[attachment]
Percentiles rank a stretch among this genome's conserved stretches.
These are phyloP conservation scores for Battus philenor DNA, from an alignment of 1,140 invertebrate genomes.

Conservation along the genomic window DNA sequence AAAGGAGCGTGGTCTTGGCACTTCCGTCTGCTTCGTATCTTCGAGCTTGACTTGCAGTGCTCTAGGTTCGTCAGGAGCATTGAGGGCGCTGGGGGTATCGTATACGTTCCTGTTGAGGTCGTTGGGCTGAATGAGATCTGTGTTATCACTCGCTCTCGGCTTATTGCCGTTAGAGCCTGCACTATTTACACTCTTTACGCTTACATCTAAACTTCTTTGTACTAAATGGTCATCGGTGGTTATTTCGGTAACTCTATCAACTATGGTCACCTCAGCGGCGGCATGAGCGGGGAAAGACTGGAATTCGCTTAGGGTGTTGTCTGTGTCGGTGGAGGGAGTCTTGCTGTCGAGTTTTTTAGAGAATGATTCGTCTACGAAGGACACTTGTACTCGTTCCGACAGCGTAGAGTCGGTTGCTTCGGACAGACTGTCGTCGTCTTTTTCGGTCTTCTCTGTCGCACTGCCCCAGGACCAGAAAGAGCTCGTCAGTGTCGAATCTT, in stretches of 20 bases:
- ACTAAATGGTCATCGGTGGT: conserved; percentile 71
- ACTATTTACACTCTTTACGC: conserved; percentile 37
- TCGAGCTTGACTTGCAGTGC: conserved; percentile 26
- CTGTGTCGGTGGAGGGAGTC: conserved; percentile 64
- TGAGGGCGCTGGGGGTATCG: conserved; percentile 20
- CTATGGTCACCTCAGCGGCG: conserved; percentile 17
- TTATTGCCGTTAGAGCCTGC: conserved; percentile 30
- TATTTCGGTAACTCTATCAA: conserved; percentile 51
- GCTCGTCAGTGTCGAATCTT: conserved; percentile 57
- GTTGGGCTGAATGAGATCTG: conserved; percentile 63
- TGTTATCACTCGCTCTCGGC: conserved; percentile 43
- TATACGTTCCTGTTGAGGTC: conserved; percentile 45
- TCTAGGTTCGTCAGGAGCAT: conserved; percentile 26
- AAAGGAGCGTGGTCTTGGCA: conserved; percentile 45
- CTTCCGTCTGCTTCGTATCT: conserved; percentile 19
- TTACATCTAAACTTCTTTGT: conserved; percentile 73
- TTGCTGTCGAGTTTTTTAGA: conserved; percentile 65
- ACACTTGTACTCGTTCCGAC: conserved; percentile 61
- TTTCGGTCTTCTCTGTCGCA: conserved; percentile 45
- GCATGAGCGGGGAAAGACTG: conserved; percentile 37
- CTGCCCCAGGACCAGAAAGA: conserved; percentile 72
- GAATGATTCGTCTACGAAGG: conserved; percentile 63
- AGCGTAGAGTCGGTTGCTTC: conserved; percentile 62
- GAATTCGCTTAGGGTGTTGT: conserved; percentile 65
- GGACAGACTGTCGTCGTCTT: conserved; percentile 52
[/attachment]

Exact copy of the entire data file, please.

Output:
Percentiles rank a stretch among this genome's conserved stretches.
These are phyloP conservation scores for Battus philenor DNA, from an alignment of 1,140 invertebrate genomes.

Conservation along the genomic window DNA sequence AAAGGAGCGTGGTCTTGGCACTTCCGTCTGCTTCGTATCTTCGAGCTTGACTTGCAGTGCTCTAGGTTCGTCAGGAGCATTGAGGGCGCTGGGGGTATCGTATACGTTCCTGTTGAGGTCGTTGGGCTGAATGAGATCTGTGTTATCACTCGCTCTCGGCTTATTGCCGTTAGAGCCTGCACTATTTACACTCTTTACGCTTACATCTAAACTTCTTTGTACTAAATGGTCATCGGTGGTTATTTCGGTAACTCTATCAACTATGGTCACCTCAGCGGCGGCATGAGCGGGGAAAGACTGGAATTCGCTTAGGGTGTTGTCTGTGTCGGTGGAGGGAGTCTTGCTGTCGAGTTTTTTAGAGAATGATTCGTCTACGAAGGACACTTGTACTCGTTCCGACAGCGTAGAGTCGGTTGCTTCGGACAGACTGTCGTCGTCTTTTTCGGTCTTCTCTGTCGCACTGCCCCAGGACCAGAAAGAGCTCGTCAGTGTCGAATCTT, in stretches of 20 bases:
- ACTAAATGGTCATCGGTGGT: conserved; percentile 71
- ACTATTTACACTCTTTACGC: conserved; percentile 37
- TCGAGCTTGACTTGCAGTGC: conserved; percentile 26
- CTGTGTCGGTGGAGGGAGTC: conserved; percentile 64
- TGAGGGCGCTGGGGGTATCG: conserved; percentile 20
- CTATGGTCACCTCAGCGGCG: conserved; percentile 17
- TTATTGCCGTTAGAGCCTGC: conserved; percentile 30
- TATTTCGGTAACTCTATCAA: conserved; percentile 51
- GCTCGTCAGTGTCGAATCTT: conserved; percentile 57
- GTTGGGCTGAATGAGATCTG: conserved; percentile 63
- TGTTATCACTCGCTCTCGGC: conserved; percentile 43
- TATACGTTCCTGTTGAGGTC: conserved; percentile 45
- TCTAGGTTCGTCAGGAGCAT: conserved; percentile 26
- AAAGGAGCGTGGTCTTGGCA: conserved; percentile 45
- CTTCCGTCTGCTTCGTATCT: conserved; percentile 19
- TTACATCTAAACTTCTTTGT: conserved; percentile 73
- TTGCTGTCGAGTTTTTTAGA: conserved; percentile 65
- ACACTTGTACTCGTTCCGAC: conserved; percentile 61
- TTTCGGTCTTCTCTGTCGCA: conserved; percentile 45
- GCATGAGCGGGGAAAGACTG: conserved; percentile 37
- CTGCCCCAGGACCAGAAAGA: conserved; percentile 72
- GAATGATTCGTCTACGAAGG: conserved; percentile 63
- AGCGTAGAGTCGGTTGCTTC: conserved; percentile 62
- GAATTCGCTTAGGGTGTTGT: conserved; percentile 65
- GGACAGACTGTCGTCGTCTT: conserved; percentile 52